Unlocking the Future Potential of Living Materials

7/19 Pratt School of Engineering

Researchers across campus aim to harness bacteria to engineer adaptive living materials

intricate structural details of a living leaf (left) and a bunch of 3D rectangles of various colors making a large structure
Unlocking the Future Potential of Living Materials

Duke Engineering launched the Beyond the Horizon initiative to provide interdisciplinary teams with substantial investment to begin pursuing extremely high-risk, high-reward projects that have the potential for deep, transformative societal impact. Six proposals were selected for an initial round of funding that will play key roles in shaping Duke Engineering’s future research and teaching profile. Each plays to the school’s unique strengths and hold the promise of helping to define the future of their respective fields.

The abilities of living organisms to adapt to their environment continues to inspire researchers to push the envelope in developing new adaptive material design strategies. Biological materials effortlessly self-assemble in ambient conditions, display traits such as adaptability, self-healing and unparalleled performance, and surpass the limitations of conventional, human-engineered devices.

 “Living organisms self-assemble into active, adaptive and self-healing structures. And so the question is, could we not harness bacteria to  make active and adaptive materials?”

-Stefan Zauscher, Co-Director, Duke Materials Initiative, Professor of Mechanical Engineering and Materials Science

A collaboration between researchers in the engineering departments at Pratt, in conjunction with an expert from Trinity’s Physics department, aims to spearhead the development of living materials that possess hierarchical structures and the ability to dynamically morph. The team envisions this work paving the way for an array of transformative applications in intelligent soft robotics, adaptive materials for energy and carbon capture and for distributive sensing.

Imagine applications like biomedical diagnostics on a cellular level, environmental sensing and cleanup, and cutting-edge “active wear” that enhances health, wellness, performance, exploration and defense.

Led by Stefan Zauscher, professor of mechanical engineering and materials science and co-director of the Duke Materials Initiative (DMI), and drawing upon Duke’s existing strengths in microbiology, synthetic biology and soft robotics, the team of investigators aspire to position the university as a global leader in this burgeoning field of utilizing bacteria to design new materials. 

“Living organisms self-assemble into active, adaptive and self-healing structures. And so the question is, could we not harness bacteria to make active and adaptive materials?” said Zauscher about his team’s research.

“The idea is that if we can connect these self-organized pattern formations with certain soft materials that can respond to bacterial growth and how they change the chemical environment, then we can potentially translate the patterns engineered by the bacteria or caused by the bacteria,” said Lingchong You, the James L. Meriam Distinguished Professor of Biomedical Engineering and one of the project’s Co-PI’s.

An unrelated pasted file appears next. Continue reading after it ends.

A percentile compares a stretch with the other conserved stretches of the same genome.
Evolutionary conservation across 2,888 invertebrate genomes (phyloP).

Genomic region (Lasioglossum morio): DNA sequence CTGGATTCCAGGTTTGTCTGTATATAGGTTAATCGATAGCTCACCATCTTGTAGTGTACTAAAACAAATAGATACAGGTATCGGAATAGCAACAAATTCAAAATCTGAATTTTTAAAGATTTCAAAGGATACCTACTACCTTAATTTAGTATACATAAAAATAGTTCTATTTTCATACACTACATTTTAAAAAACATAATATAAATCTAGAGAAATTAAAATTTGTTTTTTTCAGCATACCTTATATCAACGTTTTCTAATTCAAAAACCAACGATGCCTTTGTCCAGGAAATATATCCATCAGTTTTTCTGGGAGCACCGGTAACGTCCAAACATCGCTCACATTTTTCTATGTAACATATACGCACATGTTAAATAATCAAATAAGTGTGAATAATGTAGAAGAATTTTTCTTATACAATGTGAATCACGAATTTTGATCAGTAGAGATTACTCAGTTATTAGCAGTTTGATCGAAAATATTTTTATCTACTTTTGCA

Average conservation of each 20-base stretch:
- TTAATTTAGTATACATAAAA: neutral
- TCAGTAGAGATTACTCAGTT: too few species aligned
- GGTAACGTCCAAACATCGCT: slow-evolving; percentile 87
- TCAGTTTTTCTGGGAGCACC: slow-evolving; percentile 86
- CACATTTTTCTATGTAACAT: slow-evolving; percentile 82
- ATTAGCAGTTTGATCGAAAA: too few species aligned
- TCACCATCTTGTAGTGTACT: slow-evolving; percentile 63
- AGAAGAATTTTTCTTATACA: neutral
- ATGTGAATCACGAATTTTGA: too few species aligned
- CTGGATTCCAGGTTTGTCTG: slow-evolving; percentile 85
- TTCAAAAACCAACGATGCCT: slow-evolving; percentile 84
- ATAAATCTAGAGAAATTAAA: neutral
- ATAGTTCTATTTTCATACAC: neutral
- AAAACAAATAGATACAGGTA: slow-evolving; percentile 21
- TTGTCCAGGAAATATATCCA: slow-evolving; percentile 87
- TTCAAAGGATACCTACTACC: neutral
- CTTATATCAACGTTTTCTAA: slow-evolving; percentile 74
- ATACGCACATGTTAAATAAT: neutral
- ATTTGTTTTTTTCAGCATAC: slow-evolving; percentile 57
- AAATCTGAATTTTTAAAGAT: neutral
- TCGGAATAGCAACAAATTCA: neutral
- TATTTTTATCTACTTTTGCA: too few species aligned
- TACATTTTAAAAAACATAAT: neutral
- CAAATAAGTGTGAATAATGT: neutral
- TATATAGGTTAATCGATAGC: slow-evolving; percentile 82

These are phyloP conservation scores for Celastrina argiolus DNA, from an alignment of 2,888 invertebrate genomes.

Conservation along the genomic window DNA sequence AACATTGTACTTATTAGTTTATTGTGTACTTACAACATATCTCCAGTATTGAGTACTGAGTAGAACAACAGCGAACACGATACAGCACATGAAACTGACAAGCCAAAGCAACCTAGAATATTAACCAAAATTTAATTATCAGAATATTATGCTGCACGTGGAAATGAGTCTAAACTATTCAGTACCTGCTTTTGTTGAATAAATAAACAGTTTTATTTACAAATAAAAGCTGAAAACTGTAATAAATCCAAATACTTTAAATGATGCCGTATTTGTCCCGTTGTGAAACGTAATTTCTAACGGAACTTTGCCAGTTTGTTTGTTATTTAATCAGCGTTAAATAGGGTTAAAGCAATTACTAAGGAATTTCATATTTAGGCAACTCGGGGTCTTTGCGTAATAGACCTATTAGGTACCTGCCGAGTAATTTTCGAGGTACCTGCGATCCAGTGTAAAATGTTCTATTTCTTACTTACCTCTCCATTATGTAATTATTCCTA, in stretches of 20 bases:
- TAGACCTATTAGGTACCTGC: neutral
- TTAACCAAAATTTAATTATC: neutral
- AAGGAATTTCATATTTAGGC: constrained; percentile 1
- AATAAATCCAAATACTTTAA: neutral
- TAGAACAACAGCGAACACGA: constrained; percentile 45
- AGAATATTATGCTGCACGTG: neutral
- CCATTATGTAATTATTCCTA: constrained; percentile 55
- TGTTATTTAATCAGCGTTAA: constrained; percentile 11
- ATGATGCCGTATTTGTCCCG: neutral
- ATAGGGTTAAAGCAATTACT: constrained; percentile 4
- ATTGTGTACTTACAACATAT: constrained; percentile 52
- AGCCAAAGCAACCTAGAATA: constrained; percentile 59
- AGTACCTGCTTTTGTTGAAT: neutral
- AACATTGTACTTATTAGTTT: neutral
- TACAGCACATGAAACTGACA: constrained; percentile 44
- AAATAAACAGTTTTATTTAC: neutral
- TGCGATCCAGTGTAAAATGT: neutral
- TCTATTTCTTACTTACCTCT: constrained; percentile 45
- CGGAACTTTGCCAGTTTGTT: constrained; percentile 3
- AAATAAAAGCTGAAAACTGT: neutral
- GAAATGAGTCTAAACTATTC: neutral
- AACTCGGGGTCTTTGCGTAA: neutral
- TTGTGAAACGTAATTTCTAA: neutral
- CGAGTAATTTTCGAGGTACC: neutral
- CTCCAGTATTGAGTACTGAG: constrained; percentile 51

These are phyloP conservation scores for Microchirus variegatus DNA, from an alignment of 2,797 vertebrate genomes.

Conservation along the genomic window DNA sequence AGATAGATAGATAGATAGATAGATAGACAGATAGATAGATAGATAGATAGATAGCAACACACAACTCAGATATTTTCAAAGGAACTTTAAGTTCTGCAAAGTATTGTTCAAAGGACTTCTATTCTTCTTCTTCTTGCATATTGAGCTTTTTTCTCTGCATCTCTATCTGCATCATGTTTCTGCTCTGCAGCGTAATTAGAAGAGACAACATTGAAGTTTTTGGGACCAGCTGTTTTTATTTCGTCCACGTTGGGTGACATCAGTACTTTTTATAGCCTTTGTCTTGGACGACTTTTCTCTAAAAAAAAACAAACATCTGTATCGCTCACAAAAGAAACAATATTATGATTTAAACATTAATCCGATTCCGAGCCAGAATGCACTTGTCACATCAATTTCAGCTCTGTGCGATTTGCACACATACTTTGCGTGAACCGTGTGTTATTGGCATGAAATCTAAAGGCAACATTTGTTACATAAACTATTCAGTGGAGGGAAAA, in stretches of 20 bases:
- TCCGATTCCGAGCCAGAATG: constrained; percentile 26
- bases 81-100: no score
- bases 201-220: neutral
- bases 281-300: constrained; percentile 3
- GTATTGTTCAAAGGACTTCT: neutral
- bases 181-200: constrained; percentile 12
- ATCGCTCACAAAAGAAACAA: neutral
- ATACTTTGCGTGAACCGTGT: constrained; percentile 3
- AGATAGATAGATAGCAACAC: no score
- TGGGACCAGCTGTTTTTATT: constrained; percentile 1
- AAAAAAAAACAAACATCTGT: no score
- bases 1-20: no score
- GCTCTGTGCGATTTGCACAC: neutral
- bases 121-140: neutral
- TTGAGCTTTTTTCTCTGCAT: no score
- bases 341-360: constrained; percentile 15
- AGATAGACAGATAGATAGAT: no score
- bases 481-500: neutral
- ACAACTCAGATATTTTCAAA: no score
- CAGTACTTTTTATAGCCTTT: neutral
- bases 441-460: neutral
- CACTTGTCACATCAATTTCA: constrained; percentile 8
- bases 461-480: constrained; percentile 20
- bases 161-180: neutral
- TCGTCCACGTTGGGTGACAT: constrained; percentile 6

“There are some obvious advantages of living organisms–that they grow, they self-organize, they adapt, they can sense, they can react to signals and accomplish all these things that technical materials usually don’t.”

-CHRISTOPH SCHMIDT, THE HERTHA SPONER DISTINGUISHED PROFESSOR OF PHYSICS, CO-DIRECTOR OF DMI

To harness the innate self-awareness of biology to engineer adaptive materials, their project will concentrate on understanding and developing the processes to enable the creation of sensing and morphing materials through living organisms.

They will begin by developing a radical method to fabricate engineered living materials using cultures of bacteria that have been genetically programmed–the bacteria will be cultivated within a polymer matrix, either on its surface or embedded within it.

“There are some obvious advantages of living organisms–that they grow, they self-organize, they adapt, they can sense, they can react to signals and accomplish all these things that technical materials usually don’t,” said Christoph Schmidt, the Hertha Sponer Distinguished Professor of Physics, co-director of DMI, and another of the project’s Co-PI’s.

These genetically programmed bacteria will have the ability to sense chemical and physical signals, process the information received, and then self-assemble or transform into specific structures.

They will achieve this by exerting force and motion through changes in internal pressure gradients or by releasing substances that activate polymers that respond to stimuli in the surrounding environment. 

According to Zauscher and his team, harnessing this capability will allow researchers to create materials with complex engineering functionalities, in a way that is versatile, adaptive and sustainable. 

The potential of living fabrication is transformative, as it offers an environmentally-friendly approach to device production, and it’s an approach Zauscher and his team hope future engineers can participate in.

Discover More About All Six Beyond the Horizon Projects